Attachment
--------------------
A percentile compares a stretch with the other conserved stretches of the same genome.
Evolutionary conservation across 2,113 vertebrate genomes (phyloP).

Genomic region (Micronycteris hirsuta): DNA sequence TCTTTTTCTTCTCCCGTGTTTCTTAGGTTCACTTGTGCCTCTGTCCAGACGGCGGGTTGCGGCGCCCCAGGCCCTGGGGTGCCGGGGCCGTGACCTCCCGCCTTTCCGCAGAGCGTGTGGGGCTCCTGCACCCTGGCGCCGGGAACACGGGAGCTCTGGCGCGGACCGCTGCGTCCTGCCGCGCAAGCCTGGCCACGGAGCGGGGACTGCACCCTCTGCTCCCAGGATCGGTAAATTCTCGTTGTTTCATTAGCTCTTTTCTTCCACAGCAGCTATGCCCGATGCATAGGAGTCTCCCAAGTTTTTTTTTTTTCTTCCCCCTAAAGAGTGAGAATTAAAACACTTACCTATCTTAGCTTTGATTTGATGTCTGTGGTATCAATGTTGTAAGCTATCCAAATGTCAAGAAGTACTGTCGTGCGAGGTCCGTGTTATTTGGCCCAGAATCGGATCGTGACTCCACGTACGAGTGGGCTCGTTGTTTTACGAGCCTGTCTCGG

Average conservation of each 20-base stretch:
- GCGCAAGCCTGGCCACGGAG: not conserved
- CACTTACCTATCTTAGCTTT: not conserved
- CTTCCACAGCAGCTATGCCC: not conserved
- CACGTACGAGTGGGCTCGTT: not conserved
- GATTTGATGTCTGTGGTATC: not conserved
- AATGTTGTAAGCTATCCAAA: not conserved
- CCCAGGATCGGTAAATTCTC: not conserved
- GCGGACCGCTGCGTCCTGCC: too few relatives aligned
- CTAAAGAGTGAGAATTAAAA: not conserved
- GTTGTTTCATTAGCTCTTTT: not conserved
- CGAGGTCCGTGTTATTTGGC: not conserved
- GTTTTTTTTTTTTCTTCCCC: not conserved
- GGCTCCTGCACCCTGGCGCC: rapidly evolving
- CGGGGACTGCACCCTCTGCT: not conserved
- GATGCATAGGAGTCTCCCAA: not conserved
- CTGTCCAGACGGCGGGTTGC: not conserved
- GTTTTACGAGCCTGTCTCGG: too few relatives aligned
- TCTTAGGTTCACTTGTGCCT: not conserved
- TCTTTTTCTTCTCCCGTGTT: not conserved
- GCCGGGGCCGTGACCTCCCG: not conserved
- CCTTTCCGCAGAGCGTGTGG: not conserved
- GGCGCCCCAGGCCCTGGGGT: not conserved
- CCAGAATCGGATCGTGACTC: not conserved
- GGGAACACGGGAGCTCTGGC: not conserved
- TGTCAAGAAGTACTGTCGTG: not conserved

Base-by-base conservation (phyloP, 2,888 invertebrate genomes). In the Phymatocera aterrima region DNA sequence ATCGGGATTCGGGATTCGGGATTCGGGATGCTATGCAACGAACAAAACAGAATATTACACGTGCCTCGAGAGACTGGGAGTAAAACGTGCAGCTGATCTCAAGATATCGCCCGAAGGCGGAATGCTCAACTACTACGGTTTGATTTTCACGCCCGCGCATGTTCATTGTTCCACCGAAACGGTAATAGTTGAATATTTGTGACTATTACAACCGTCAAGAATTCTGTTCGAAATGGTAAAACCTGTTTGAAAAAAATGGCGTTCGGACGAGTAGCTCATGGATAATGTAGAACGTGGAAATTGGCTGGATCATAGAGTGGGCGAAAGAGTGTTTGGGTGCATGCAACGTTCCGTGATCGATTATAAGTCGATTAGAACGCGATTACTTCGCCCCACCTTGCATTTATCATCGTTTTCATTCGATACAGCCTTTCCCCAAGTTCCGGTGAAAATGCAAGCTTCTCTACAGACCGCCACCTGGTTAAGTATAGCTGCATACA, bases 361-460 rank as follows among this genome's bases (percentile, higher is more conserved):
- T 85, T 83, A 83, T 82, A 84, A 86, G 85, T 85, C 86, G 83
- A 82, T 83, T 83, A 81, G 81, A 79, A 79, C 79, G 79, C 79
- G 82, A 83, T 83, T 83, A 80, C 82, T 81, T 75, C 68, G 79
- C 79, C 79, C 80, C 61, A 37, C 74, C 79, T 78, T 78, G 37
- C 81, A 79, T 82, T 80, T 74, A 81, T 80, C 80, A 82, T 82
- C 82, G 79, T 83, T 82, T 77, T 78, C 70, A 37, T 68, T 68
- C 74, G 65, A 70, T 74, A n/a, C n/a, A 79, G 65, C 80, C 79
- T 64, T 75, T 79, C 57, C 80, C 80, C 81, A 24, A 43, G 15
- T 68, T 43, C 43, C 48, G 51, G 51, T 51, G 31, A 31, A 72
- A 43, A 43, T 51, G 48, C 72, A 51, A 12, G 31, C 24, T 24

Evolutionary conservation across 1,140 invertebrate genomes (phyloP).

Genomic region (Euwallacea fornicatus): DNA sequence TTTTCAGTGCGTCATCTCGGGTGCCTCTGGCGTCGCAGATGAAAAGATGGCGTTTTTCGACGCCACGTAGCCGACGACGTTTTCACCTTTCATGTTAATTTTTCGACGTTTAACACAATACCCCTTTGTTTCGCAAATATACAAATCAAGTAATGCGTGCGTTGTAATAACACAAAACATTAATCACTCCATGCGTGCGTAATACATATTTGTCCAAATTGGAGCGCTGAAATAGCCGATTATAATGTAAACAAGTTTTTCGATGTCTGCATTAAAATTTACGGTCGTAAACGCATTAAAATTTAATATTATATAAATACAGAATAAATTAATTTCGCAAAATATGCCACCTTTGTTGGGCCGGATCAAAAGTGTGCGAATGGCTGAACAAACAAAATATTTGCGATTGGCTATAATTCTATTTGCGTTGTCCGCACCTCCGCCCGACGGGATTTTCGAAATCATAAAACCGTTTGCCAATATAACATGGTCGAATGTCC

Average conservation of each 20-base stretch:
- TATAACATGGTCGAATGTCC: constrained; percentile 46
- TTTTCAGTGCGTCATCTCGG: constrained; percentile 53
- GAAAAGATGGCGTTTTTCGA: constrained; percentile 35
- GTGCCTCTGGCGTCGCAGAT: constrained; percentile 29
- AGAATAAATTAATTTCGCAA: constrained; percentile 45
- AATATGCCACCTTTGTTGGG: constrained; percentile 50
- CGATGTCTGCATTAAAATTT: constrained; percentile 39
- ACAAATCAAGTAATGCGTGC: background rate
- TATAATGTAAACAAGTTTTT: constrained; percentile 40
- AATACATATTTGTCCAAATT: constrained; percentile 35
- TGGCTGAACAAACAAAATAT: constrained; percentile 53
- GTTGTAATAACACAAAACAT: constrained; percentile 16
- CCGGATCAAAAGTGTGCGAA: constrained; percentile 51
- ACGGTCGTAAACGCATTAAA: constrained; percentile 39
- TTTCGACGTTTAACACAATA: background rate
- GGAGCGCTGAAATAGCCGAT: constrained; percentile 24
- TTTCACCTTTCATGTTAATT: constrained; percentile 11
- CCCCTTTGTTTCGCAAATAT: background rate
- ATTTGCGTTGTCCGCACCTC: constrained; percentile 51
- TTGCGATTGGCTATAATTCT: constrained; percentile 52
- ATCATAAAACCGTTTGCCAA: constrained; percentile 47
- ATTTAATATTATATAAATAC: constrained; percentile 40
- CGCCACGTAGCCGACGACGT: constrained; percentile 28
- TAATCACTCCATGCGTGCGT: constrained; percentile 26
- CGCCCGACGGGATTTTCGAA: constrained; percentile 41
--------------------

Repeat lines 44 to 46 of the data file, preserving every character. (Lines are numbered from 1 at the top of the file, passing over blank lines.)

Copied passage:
- TATAACATGGTCGAATGTCC: constrained; percentile 46
- TTTTCAGTGCGTCATCTCGG: constrained; percentile 53
- GAAAAGATGGCGTTTTTCGA: constrained; percentile 35